“However, other foundations, for example the Roy Lichtenstein Foundation, have made strategic decisions to sunset at a point when they feel the goals have been met.”

Blatchford called attention to succession planning, a particularly vexing issue that finds committed family members running up against arcane and complicated tax considerations. “It is imperative,” she said, “for each foundation to build institutional knowledge and systems that can live into the future and ensure smooth leadership transitions.”

Four Main Avenues of Support

We then drilled down into the specific challenges facing artists in the field and how the foundation addresses them.

Blatchford was quick to point out the “the range of challenges that visual artists face at different points in their careers, from student debt, to the death of mid-sized galleries impacting mid-career artists, to the complexities of estate planning and collection stewardship for important artists who may not have significant art market recognition.”

Blatchford said that many of “these challenges stem from a lack of support structures for artists, the end result being the financial instability that is a reality for most artists.”

To celebrate its 25th anniversary this year, the Joan Mitchell Foundation has been working on an exhibition and book titled Widening Circles, featuring portraits and impact stories from 25 artists who have received grants or other support from the foundation over the years. Blatchford said, “It has been an enlightening experience to read those artists’ stories, which illustrate the diverse ways in which artists used the funds or resources they received. The through line is that the grants provided some freedom to think clearly about the needs of their careers.”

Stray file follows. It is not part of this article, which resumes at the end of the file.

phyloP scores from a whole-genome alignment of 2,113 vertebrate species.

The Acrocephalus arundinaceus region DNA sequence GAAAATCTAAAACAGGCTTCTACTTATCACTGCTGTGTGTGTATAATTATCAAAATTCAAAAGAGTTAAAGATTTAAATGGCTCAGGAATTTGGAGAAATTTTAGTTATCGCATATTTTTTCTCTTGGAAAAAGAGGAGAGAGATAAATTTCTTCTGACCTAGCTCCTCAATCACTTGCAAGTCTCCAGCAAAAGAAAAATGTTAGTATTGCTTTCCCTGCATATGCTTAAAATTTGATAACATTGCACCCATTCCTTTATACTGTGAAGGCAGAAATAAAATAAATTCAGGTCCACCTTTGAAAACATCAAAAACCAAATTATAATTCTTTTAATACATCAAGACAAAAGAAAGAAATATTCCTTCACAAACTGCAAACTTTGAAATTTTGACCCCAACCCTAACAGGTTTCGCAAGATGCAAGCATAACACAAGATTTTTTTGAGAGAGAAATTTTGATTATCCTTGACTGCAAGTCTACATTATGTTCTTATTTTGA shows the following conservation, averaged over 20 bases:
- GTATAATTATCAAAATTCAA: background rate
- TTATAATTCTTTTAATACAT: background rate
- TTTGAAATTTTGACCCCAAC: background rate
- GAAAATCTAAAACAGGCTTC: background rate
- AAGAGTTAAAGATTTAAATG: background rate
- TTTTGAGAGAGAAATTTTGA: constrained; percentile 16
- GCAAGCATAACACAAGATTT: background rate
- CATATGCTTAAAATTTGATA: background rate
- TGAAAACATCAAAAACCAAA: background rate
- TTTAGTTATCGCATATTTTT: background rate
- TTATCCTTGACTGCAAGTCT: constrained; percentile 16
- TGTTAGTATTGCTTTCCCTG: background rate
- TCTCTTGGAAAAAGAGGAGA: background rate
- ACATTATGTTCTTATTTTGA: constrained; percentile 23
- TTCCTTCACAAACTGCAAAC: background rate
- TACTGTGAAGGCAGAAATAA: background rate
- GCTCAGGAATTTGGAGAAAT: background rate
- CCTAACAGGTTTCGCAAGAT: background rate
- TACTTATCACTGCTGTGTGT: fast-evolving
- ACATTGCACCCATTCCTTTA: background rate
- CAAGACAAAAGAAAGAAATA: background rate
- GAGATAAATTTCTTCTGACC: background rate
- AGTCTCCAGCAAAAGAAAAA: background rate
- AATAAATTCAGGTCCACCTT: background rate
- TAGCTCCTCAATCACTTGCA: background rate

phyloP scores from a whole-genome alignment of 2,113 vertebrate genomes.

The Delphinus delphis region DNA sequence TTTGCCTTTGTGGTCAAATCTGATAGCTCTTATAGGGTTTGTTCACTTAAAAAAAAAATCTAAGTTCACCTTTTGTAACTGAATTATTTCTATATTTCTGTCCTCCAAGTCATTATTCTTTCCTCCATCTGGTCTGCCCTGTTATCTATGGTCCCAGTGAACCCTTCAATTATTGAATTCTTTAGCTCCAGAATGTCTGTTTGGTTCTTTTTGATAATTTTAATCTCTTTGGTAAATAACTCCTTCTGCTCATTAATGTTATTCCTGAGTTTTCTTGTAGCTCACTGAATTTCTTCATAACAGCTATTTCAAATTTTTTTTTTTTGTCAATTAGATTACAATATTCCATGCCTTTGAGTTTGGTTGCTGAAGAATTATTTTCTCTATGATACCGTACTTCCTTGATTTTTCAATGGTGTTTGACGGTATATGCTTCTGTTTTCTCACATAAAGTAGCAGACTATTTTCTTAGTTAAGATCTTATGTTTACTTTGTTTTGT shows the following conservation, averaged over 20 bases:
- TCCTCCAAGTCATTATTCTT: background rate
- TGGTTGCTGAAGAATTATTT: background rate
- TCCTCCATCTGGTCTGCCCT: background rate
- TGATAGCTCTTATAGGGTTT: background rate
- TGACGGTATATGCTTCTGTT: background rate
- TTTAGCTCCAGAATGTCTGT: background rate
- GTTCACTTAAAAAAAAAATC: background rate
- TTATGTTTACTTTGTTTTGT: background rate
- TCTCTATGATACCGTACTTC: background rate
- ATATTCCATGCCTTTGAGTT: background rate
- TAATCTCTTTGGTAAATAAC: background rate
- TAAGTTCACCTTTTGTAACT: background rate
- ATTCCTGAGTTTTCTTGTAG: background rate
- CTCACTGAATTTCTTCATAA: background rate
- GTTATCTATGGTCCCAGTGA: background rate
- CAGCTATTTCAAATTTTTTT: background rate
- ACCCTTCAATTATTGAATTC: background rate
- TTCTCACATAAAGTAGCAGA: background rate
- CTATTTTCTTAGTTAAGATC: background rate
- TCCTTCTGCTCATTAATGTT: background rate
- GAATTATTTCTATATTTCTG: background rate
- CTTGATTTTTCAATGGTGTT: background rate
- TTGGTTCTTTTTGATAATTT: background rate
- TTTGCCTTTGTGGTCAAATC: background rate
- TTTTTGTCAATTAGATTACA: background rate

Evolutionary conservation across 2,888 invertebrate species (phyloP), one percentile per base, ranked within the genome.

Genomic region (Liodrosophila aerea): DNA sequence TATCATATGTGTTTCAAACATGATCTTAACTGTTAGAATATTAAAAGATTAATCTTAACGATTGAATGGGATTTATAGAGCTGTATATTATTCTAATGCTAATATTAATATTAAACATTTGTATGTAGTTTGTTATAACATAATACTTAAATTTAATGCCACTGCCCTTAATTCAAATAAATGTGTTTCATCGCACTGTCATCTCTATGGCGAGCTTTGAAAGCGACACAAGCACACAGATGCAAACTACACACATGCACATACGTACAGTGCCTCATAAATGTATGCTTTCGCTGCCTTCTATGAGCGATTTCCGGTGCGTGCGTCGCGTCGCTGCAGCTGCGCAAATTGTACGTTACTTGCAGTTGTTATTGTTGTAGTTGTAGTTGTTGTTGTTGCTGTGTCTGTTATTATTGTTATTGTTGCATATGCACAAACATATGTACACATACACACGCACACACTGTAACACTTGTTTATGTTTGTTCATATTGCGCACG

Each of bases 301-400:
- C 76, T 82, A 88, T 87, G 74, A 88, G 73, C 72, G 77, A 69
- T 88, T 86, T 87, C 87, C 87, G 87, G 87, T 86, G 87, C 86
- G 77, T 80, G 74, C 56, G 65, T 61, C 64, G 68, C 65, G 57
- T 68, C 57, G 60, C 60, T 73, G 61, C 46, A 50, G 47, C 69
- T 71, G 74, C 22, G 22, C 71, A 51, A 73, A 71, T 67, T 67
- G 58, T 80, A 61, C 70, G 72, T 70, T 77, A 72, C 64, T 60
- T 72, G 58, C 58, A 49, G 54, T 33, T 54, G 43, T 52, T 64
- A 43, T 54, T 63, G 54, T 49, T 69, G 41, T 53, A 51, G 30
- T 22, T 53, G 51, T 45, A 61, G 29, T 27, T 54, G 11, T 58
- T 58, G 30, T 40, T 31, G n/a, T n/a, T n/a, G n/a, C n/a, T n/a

Blatchford then elaborated on the foundation’s four main avenues of support.

“We are strongly committed to providing unrestricted funding through our Painters & Sculptors Grants as a way to acknowledge that each artist knows what is best for them and what will best serve the next stage of their practice. We currently award 25 of these grants annually in the amount of $25,000.”

The foundation also offers emergency grants for “artists whose studios or equipment are damaged by natural disasters. This program developed in direct response to the devastation caused by Hurricane Katrina. While initially focused on New Orleans artists, we now offer emergency grants of up to $6,000 to artists nationwide.”

Next up, the Joan Mitchell Center. “Along with direct financial support, artists need time and space to think, experiment, and make their work,” Blatchford said. “Understanding that it can be a challenge to carve out that time and space in the artists’ home environment, the foundation opened the Joan Mitchell Center in New Orleans in 2015 as an outpost to offer residencies to our grant recipients and local artists.

“The decision to locate the residency program in New Orleans was, in part, a continuation of the direct financial support the foundation provided to the city’s creative community after Katrina.”

Lastly, Blatchford discussed the foundation’s Creating a Living Legacy (CALL) program.

The initiative “recognizes that artists of all ages may need support to organize their studios and take charge of their creative legacies. CALL provides a comprehensive suite of resources to help artists create usable documentation of their artworks and careers, manage their inventory of artworks, and start the legacy and estate planning process.